A gorgeous run on Naples Beach on a cooler, less humid fall Florida day. Photo Courtesy of Charly II.
Professionalism and know-how are vital in the fitness industry.
To achieve your full fitness potential, you need proper guidance from your trainer.
With that being said, you need to be mindful of the advice you are given.
Considering the uptick in group personal training sessions (is group personal?) and the more recent ‘fitness scandals’ - I’ve compiled a few do’s and don’ts to help you navigate working with a trainer:
A personal fitness trainer MUST stay current.
The fitness industry is always changing and evolving, so it’s important your trainer stays current with their certifications.
Not only is it a manner of professionalism but it also helps them serve you better.
With a plethora of courses constantly offered in person and via distance learning, look for someone who actively pursues continuing education, conferences, and reads literature related to the industry.
The more knowledgeable they have, the easier it is to maintain proficiency in their job and offer clients sound advice and techniques.
Look for leaders.
Being a leader doesn’t just mean setting out a program and yelling “good job!” while you pass through.
Having a cheerleader is helpful, but you also want someone who can lead by example and help you achieve success over your personal challenges.
A lot of personal training clients have little to no experience in a gym, are battling short or long-term injury, are feeling disillusioned in their fitness goals, or have a personal hardship that can make training difficult without some form of guidance and empathy.
Finding a trainer who has compassion for each client no matter how young or old and no matter what fitness level they are at is one of the most important characteristics in a quality trainer.
An effective trainer is one who trains with both empathy and compassion, leaves their ego at the door and focuses on helping their client reach their full potential.
A lot of people who are new to training lose faith in their abilities, especially if they don’t see immediate results.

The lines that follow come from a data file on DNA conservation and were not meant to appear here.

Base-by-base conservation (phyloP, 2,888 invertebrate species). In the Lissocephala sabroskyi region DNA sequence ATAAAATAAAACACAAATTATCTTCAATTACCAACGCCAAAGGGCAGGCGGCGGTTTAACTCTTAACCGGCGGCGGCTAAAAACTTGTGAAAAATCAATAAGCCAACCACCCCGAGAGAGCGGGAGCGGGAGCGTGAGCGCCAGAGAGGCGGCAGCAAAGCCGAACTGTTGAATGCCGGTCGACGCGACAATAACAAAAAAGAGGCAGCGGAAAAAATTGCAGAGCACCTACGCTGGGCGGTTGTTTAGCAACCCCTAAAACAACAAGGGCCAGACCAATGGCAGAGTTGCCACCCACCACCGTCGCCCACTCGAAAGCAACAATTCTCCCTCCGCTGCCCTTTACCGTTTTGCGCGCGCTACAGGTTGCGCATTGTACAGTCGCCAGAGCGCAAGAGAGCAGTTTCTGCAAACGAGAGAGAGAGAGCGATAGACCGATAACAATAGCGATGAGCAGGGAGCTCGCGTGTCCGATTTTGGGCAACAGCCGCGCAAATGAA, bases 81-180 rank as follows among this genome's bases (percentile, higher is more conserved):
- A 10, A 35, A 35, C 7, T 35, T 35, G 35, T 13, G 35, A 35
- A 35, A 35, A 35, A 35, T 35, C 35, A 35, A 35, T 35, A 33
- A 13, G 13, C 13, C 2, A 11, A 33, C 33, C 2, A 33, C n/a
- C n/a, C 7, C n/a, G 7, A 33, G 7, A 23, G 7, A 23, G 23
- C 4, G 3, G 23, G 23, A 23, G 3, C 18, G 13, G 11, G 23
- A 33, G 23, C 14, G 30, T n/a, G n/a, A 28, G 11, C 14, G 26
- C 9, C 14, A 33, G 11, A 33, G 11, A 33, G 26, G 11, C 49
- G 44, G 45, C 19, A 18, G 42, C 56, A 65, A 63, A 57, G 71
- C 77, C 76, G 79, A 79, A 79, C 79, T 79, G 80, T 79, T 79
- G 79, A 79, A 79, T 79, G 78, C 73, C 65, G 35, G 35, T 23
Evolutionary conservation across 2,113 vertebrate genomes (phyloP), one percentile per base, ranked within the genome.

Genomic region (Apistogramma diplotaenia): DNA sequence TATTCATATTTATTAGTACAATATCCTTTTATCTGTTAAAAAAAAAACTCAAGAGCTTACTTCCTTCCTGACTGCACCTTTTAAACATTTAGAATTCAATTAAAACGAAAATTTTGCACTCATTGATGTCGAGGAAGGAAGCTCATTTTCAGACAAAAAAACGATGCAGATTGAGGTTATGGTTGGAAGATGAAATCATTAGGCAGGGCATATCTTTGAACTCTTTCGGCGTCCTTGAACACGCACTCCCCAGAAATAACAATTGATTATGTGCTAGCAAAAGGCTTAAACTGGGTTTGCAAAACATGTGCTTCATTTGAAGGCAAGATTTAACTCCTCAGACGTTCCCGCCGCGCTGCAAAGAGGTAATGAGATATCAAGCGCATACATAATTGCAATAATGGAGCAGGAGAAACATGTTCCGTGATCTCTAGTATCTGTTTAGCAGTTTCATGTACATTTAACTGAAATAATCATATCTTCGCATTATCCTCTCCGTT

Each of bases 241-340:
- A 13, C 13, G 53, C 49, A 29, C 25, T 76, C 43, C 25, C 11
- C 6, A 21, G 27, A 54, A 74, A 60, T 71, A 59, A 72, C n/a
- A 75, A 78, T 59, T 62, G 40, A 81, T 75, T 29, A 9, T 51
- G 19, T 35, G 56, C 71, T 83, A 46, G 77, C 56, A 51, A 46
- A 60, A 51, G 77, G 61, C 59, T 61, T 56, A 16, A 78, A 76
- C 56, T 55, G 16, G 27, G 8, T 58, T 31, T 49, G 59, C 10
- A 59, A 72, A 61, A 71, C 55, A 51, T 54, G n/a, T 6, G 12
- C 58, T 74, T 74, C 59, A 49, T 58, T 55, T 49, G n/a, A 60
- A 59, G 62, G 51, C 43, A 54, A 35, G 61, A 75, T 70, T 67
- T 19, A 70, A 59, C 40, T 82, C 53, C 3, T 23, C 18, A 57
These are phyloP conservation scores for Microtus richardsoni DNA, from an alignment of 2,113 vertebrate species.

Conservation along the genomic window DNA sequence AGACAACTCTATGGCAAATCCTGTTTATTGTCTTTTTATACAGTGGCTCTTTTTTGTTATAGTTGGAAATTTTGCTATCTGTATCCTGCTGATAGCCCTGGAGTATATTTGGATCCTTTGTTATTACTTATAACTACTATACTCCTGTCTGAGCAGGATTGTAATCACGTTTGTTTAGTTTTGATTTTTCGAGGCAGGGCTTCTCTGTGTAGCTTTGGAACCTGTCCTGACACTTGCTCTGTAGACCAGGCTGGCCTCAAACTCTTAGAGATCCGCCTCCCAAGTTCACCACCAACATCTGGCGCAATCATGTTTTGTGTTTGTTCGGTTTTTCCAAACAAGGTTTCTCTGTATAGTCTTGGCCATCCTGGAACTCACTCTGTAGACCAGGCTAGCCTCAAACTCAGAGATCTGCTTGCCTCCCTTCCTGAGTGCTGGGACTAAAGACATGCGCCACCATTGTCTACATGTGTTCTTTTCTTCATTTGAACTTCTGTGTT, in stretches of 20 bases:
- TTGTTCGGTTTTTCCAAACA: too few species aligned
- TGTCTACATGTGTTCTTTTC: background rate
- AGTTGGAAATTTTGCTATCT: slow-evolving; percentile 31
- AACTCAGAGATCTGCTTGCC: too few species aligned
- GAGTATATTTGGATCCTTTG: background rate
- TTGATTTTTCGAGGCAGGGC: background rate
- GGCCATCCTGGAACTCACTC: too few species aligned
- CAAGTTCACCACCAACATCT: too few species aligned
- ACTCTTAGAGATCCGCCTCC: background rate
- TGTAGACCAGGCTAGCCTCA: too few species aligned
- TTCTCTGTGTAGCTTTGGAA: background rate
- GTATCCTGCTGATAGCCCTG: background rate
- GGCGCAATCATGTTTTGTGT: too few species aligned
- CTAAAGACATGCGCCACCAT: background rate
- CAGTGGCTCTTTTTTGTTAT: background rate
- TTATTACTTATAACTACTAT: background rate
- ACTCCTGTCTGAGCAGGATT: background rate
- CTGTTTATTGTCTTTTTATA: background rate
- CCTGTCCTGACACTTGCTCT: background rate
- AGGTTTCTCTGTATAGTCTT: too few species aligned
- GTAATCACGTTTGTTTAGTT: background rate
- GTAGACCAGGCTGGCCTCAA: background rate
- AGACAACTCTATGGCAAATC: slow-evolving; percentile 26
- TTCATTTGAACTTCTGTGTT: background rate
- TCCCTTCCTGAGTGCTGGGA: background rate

A good trainer both believes in you, your ability to succeed, and can re-instill your own belief in yourself.
Using proper training protocol, they can measure and reassurance you of your progress each week.
Be wary of the trainer who puts all clients in the same fitness box.
Every client’s body and fitness level is different; therefore, every fitness program must be personally tailored to facilitate this.
For example, there’s no sense in giving a client who wants to build muscle a Tabata style program.
Make sure your trainer is tailoring your program to meet YOUR goals.
Don’t prioritize intensity over form.
Trainers who push their client to the verge of vomiting is not the hallmark of a good personal trainer.
Proper form should always trump intensity when it comes to training.
Learning proper form and technique will prevent injury and maximize muscle development leading to far quicker results than piling on weights or pushing you to breaking point.
Angie Ferguson is an exercise physiologist and Tony Robbins Results Coach from Fort Myers, Florida. She also is a Corrective Biomechanics Specialist, USA Triathlon Advanced Level 2 coach, USA Cycling coach, has a Specialty in Sports Nutrition certification, and a PhD in results!
If you're looking for continual support, direction, guidance & accountability join Angie's Monthly Program here, and we'll help you look, feel and be your very best!